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Wild Run introduces a lot of color and much-needed personality that The Crew has been lacking. The content of the expansion is fitting with the existing events, and now goes for an “extreme” tone that doesn’t deafen the rest of the game. Given how serious the main game’s story beats are, the character you play as behind the wheel seems like a contradiction. Thankfully there’s no story or dialogue to make this an actual issue.

When playing the Wild Run expansion for the first time, you’ll be presented with notifications and short videos showing you what’s new, and then put behind the wheel of the game’s three new extreme ways to modify your car: Drift, Drag, and Monster Truck. Drifting is what you’d expect to be, with little to no surprises with handling that’s exaggerated that I never quite got the hang of to be competitive. Participating in drag races is about timing and accuracy, you first have to burn your tires to optimal heat and then manually shift as you tear down a straightaway. The Monster Arenas have you in locations that are built like Hot Wheels courses. With half-pipes, loops, and massive jumps, there’s total freedom in how you earn your points. It’s a bit of a collect-a-thon to earn all the points you can, but it’s the only way to make an impact on the scoring system. Lastly, you can take something like a Nissan 370Z, and make it into a monster truck. As ridiculous as that sounds, it’s actually quite amazing.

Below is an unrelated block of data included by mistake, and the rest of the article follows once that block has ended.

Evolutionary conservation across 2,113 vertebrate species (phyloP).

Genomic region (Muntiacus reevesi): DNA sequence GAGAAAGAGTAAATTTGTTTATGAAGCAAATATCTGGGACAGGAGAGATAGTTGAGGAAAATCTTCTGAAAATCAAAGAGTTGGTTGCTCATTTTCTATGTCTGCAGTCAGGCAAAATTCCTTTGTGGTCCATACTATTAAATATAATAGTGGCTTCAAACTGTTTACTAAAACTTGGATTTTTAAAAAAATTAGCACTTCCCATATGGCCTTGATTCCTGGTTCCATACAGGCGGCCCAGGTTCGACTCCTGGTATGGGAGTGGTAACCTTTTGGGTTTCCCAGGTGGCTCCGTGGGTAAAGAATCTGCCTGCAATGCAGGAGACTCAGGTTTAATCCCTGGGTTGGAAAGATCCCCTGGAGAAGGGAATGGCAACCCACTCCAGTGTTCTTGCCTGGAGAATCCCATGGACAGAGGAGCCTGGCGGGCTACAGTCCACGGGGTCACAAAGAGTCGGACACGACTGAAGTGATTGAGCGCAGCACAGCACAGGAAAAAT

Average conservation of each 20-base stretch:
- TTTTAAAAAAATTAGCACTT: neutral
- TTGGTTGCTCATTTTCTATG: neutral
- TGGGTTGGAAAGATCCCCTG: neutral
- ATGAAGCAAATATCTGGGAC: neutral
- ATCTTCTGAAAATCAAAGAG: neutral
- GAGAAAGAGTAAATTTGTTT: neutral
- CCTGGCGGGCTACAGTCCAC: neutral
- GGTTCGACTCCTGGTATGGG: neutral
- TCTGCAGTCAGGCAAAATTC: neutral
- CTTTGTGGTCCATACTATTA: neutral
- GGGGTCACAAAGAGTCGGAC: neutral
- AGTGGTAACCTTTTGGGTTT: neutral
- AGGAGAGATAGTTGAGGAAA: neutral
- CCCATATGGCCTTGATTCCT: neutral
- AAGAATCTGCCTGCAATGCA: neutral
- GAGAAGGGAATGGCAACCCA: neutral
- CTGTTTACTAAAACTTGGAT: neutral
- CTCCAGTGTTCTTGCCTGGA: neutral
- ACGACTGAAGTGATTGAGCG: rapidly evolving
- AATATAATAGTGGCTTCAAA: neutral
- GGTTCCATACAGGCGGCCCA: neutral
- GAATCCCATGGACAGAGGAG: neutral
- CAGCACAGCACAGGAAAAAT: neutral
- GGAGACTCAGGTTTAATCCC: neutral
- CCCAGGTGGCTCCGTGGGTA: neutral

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The dynamic of Wild Run revolves around The Summit, which is a festival of sorts in-game, but also brings player together socially that the base game just didn’t. Now there are qualifiers to take part in, which leads to Monthly Summit Events that take place on the Salt Flats of Utah. In each qualifier, you can play anything you want, as much as you want to rank higher. Most of it is done as asynchronously during the Time Attack, Drift, Drag, Monster Arena, Brand Time Attack, Slalom, Jump, and Escape events. You’ll play against real players in PVP, Forced Crew Events, and the Freedrive Challenge and Stunts modes. It’s a bit too free-form to be totally engage, as many of the events do have you going at it alone. But you’ll be presented with a list of players who did better than you, and that incentivizes restarting the event to improve.